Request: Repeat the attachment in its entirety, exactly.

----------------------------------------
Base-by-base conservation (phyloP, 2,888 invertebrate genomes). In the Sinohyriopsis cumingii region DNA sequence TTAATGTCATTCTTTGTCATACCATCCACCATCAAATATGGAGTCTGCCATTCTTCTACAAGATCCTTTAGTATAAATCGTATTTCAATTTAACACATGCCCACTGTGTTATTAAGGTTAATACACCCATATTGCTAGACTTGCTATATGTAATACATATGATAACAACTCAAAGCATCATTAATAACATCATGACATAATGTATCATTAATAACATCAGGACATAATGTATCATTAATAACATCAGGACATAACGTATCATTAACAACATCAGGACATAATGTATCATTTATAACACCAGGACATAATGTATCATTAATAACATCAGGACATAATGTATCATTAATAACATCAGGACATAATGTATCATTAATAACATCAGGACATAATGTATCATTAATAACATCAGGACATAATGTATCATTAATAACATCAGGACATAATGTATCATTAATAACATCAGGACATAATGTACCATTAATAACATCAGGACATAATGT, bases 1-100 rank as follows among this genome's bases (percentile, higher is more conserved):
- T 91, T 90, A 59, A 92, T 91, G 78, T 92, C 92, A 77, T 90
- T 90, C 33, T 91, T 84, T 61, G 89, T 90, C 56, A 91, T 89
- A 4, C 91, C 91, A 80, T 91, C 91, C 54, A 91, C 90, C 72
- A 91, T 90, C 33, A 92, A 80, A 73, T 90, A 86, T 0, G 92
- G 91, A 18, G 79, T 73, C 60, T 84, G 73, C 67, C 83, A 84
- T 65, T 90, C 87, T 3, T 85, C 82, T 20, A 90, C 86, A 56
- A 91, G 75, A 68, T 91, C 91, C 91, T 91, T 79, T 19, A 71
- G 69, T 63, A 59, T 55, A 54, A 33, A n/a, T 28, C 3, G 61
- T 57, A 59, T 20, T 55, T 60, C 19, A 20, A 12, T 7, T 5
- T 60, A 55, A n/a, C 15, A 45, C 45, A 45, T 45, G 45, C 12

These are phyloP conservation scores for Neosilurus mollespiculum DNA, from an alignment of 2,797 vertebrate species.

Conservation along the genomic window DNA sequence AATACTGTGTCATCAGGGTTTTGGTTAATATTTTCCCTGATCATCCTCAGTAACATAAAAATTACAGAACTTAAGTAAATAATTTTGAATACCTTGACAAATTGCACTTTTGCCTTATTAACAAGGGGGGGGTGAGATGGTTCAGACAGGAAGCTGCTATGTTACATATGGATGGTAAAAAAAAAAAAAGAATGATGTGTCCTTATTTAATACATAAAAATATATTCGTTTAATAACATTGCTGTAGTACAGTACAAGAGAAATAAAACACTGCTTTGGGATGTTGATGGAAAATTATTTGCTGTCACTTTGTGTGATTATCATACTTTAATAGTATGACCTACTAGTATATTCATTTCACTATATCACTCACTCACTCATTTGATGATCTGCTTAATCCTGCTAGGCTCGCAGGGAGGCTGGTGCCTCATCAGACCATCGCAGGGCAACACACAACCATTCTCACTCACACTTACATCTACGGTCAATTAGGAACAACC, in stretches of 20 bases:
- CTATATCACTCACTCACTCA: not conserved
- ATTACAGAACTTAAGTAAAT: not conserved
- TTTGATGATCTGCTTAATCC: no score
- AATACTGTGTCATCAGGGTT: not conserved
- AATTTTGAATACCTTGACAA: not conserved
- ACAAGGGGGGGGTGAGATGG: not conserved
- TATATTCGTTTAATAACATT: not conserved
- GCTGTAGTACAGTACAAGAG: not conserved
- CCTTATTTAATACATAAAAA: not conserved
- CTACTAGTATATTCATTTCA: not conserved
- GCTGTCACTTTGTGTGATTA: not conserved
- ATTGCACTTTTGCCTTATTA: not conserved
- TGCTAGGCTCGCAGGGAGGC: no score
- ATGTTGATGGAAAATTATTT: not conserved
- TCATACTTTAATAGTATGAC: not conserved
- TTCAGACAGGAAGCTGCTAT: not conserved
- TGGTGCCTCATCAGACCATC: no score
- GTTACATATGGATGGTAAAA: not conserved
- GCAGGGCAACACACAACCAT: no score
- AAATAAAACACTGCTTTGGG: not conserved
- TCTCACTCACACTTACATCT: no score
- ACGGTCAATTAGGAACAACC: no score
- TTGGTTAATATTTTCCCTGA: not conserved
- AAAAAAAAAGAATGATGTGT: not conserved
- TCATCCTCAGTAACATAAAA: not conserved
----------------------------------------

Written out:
Base-by-base conservation (phyloP, 2,888 invertebrate genomes). In the Sinohyriopsis cumingii region DNA sequence TTAATGTCATTCTTTGTCATACCATCCACCATCAAATATGGAGTCTGCCATTCTTCTACAAGATCCTTTAGTATAAATCGTATTTCAATTTAACACATGCCCACTGTGTTATTAAGGTTAATACACCCATATTGCTAGACTTGCTATATGTAATACATATGATAACAACTCAAAGCATCATTAATAACATCATGACATAATGTATCATTAATAACATCAGGACATAATGTATCATTAATAACATCAGGACATAACGTATCATTAACAACATCAGGACATAATGTATCATTTATAACACCAGGACATAATGTATCATTAATAACATCAGGACATAATGTATCATTAATAACATCAGGACATAATGTATCATTAATAACATCAGGACATAATGTATCATTAATAACATCAGGACATAATGTATCATTAATAACATCAGGACATAATGTATCATTAATAACATCAGGACATAATGTACCATTAATAACATCAGGACATAATGT, bases 1-100 rank as follows among this genome's bases (percentile, higher is more conserved):
- T 91, T 90, A 59, A 92, T 91, G 78, T 92, C 92, A 77, T 90
- T 90, C 33, T 91, T 84, T 61, G 89, T 90, C 56, A 91, T 89
- A 4, C 91, C 91, A 80, T 91, C 91, C 54, A 91, C 90, C 72
- A 91, T 90, C 33, A 92, A 80, A 73, T 90, A 86, T 0, G 92
- G 91, A 18, G 79, T 73, C 60, T 84, G 73, C 67, C 83, A 84
- T 65, T 90, C 87, T 3, T 85, C 82, T 20, A 90, C 86, A 56
- A 91, G 75, A 68, T 91, C 91, C 91, T 91, T 79, T 19, A 71
- G 69, T 63, A 59, T 55, A 54, A 33, A n/a, T 28, C 3, G 61
- T 57, A 59, T 20, T 55, T 60, C 19, A 20, A 12, T 7, T 5
- T 60, A 55, A n/a, C 15, A 45, C 45, A 45, T 45, G 45, C 12

These are phyloP conservation scores for Neosilurus mollespiculum DNA, from an alignment of 2,797 vertebrate species.

Conservation along the genomic window DNA sequence AATACTGTGTCATCAGGGTTTTGGTTAATATTTTCCCTGATCATCCTCAGTAACATAAAAATTACAGAACTTAAGTAAATAATTTTGAATACCTTGACAAATTGCACTTTTGCCTTATTAACAAGGGGGGGGTGAGATGGTTCAGACAGGAAGCTGCTATGTTACATATGGATGGTAAAAAAAAAAAAAGAATGATGTGTCCTTATTTAATACATAAAAATATATTCGTTTAATAACATTGCTGTAGTACAGTACAAGAGAAATAAAACACTGCTTTGGGATGTTGATGGAAAATTATTTGCTGTCACTTTGTGTGATTATCATACTTTAATAGTATGACCTACTAGTATATTCATTTCACTATATCACTCACTCACTCATTTGATGATCTGCTTAATCCTGCTAGGCTCGCAGGGAGGCTGGTGCCTCATCAGACCATCGCAGGGCAACACACAACCATTCTCACTCACACTTACATCTACGGTCAATTAGGAACAACC, in stretches of 20 bases:
- CTATATCACTCACTCACTCA: not conserved
- ATTACAGAACTTAAGTAAAT: not conserved
- TTTGATGATCTGCTTAATCC: no score
- AATACTGTGTCATCAGGGTT: not conserved
- AATTTTGAATACCTTGACAA: not conserved
- ACAAGGGGGGGGTGAGATGG: not conserved
- TATATTCGTTTAATAACATT: not conserved
- GCTGTAGTACAGTACAAGAG: not conserved
- CCTTATTTAATACATAAAAA: not conserved
- CTACTAGTATATTCATTTCA: not conserved
- GCTGTCACTTTGTGTGATTA: not conserved
- ATTGCACTTTTGCCTTATTA: not conserved
- TGCTAGGCTCGCAGGGAGGC: no score
- ATGTTGATGGAAAATTATTT: not conserved
- TCATACTTTAATAGTATGAC: not conserved
- TTCAGACAGGAAGCTGCTAT: not conserved
- TGGTGCCTCATCAGACCATC: no score
- GTTACATATGGATGGTAAAA: not conserved
- GCAGGGCAACACACAACCAT: no score
- AAATAAAACACTGCTTTGGG: not conserved
- TCTCACTCACACTTACATCT: no score
- ACGGTCAATTAGGAACAACC: no score
- TTGGTTAATATTTTCCCTGA: not conserved
- AAAAAAAAAGAATGATGTGT: not conserved
- TCATCCTCAGTAACATAAAA: not conserved